Crucial gaps in Defra’s disease scanning and surveillance system which could hinder early detection of new emerging diseases can be plugged by harnessing observations by farmers.
The gaps were identified in a recent review of data collection, aimed at speeding up action to change in disease threats.
Defra’s UK deputy chief veterinary officer Alick Simmons said there needed to be a cultural as well as structural change to improve surveillance.
“We need it to come from across industry and that includes you at farm level.”
That would require “mutual trust” on both sides with producers reporting suspected current or new emerging disease on their own or neighbouring farms able to do so without fear of recrimination, it was suggested.
Monthly reporting from a spectrum of industry groups including vets, animal health centres, trade bodies and post mortem reports allows Defra to monitor current and emerging disease, but it still had gaps, he said at the NSA Sheep Health and Welfare Group’s annual conference
Citing the recent Schmallenberg crisis as an example, the current UK system would not have picked up its emergence as early as authorities in the Netherlands, he suggested. Officials over there first realised a new disease was on its way when falling milk yield in dairy cattle was reported across several regions long before deformed foetuses in sheep emerged.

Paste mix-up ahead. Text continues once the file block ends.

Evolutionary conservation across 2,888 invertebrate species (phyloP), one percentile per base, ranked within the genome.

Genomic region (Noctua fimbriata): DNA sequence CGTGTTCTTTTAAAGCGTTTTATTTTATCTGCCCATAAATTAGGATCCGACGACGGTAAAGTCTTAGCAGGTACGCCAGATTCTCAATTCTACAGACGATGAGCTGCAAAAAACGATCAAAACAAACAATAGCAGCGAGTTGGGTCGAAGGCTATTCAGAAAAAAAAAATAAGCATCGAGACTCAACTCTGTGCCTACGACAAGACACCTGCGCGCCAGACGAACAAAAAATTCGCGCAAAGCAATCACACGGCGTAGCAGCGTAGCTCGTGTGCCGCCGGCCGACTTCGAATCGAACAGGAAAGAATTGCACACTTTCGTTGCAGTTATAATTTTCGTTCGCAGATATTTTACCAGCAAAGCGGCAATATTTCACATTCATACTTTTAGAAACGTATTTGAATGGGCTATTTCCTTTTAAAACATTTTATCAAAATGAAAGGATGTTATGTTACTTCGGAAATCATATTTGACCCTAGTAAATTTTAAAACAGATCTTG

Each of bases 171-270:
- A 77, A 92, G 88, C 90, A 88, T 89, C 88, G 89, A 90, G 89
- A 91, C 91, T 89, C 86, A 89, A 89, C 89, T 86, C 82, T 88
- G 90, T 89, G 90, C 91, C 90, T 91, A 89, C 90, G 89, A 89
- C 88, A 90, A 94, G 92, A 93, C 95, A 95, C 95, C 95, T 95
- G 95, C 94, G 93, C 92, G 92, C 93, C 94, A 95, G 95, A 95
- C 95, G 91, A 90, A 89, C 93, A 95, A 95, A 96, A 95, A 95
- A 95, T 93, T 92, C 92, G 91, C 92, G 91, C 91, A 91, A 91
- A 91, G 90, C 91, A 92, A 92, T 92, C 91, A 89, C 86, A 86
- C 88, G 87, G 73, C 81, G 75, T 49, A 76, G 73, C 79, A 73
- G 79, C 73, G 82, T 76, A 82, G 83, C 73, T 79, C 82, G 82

That initial data came from milk recording groups which are to be included as part of the current UK review, it was explained, which is also to identify other sources of beneficial data from trade and commercial companies.
Dissemination of disease information back to farm level had to be improved, admitted Mr Simmons, and is to be the focus of a Defra initiative in early 2015 inviting companies to tender for providing innovative solutions.
Delegates stressed to Mr Simmons aware of the value of having local slaughter/fallen stock centres which can provide post mortem results quickly aiding decision-making on treatment of disease. In response, he agreed enabling producers to react quickly and at a local level was of benefit.
Peter Baber, chairman of SHAWG, encouraged Defra to ensure that any disease information made available – whether by social media or more conventional means of communication – was provided in a practical, farmer-friendly manner.